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by • September 27, 2014 • Knowledge BuildingComments (0)1906

Theories and Idea Diversity

In Ontario we are working with a new Social Studies curriculum. During the transition, some students have developed foundation knowledge in First Nations, Metis and Inuit communities.  Others missed that course of study because of the transition.  I have decided to engage in a very quick inquiry so that students have at least some foundation in FNMI  origins in Canada before we begin our larger inquiry for the term.  This is also an opportunity to teach the skills and processes of knowledge building, inquiry and use of a new tool that supports inquiry: Knowledge Forum.

We began by activating schema: what do students know about North America?

Next we examined North America on google earth.  We are learning to carefully examine the details. Students noticed, among other things,  that NA is attached to South America, that it is surrounded by water and that it is actually quite close to Russia/Asia.

I then provoked them with the idea that NA was at one time uninhabited by humans.  We took a few minutes to consider what that must have been like. We also quickly searched for the current population of NA – which we learned will surpass 1/2 billion this year. How did it grow from 0 to that?

I then asked students to consider 4 questions.

1. How did people first come to NA? 2. Why did people first come to NA? 3. When did people first come to NA? and 4. Who first came to North America?

This was difficult for many.  They are not used to risking responses when they don’t have information.  Proposing a theory is uncomfortable.  “… but I don’t know anything about this!”  was a common response.  None-the-less, I asked them to use their System 2 Thinking and persist.  Other students already had schema and were quick to write down their theories.  We then posted theories for all to see.

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Students then worked in small groups to analyze the theories.  Were there patterns? common themes? how might the theories be grouped? Once they had grouped the theories, students were asked to label the groups. It is during this discussion that the learning happens. Students become aware that there are other possibilities, that people think differently. They also discuss the merits of various ideas and which seem to have more value than others.  Because no names are written on the ideas, no one has to worry about who the idea belongs to as it is considered.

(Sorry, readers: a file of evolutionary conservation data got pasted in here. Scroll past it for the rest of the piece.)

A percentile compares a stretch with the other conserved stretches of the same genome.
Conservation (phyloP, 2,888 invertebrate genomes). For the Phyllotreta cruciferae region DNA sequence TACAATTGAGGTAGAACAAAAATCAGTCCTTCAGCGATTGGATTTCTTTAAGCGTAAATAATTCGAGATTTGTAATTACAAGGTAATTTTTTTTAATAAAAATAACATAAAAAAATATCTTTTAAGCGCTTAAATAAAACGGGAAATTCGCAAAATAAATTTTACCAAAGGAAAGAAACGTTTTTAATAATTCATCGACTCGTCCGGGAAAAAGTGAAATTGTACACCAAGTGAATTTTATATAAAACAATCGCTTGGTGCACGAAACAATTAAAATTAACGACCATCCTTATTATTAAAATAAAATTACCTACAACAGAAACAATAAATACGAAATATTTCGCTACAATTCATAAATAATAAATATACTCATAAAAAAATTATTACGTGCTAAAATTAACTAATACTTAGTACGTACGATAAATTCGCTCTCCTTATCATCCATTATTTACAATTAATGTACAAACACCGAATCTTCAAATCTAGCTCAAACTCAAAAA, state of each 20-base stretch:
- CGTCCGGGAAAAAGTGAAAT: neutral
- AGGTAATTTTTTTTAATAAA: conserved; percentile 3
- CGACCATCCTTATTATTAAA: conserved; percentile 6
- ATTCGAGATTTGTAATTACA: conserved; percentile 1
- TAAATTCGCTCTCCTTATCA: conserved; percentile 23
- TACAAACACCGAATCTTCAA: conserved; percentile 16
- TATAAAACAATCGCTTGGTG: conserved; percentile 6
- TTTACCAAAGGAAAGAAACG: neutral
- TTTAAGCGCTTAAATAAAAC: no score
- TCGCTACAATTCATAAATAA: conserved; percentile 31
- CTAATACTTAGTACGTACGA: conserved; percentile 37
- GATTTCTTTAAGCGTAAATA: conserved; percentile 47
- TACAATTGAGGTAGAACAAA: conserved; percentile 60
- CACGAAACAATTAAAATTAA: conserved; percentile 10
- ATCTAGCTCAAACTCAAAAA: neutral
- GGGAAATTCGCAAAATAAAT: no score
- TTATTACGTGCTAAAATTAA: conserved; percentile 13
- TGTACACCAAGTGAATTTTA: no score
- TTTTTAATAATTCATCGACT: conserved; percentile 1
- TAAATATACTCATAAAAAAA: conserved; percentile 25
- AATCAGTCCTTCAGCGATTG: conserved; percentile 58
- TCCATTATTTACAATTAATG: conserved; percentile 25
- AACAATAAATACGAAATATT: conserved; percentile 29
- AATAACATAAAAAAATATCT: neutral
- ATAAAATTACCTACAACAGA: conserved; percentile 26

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Today, students were asked to discuss the theories in small groups using the following guidelines:

Observe:     What did you notice about the ideas in our class?

Idea Diversity: Pick one idea that was different from your own and explain why you found it interesting.

Idea Improvement:  How have your initial ideas been improved by reading the ideas of others? (At first I thought … but now I think …)

It is early in the year.  This is a new approach to learning for most of my students.  It will be interesting to see how the dynamics in the room change as they begin to grasp the significance of our process. Other than guiding them through the process, there was no direct instruction.  The students were challenged to formulate their own ideas and consider the ideas of others. We will use this as a starting point for building knowledge.

What this activity reveals to me is current understanding. We make enormous assumptions about our students’ knowledge and about the world.  The difference between one child suggesting people came one billion years ago vs another suggesting around 800 BC  to another concluding that it happened during the early 1800s because a war happened in 1812 which means Canada was occupied by then, reveals the staggering differences between learners in one room.

You can learn more about the principles, techniques and impact of knowledge building classrooms here.

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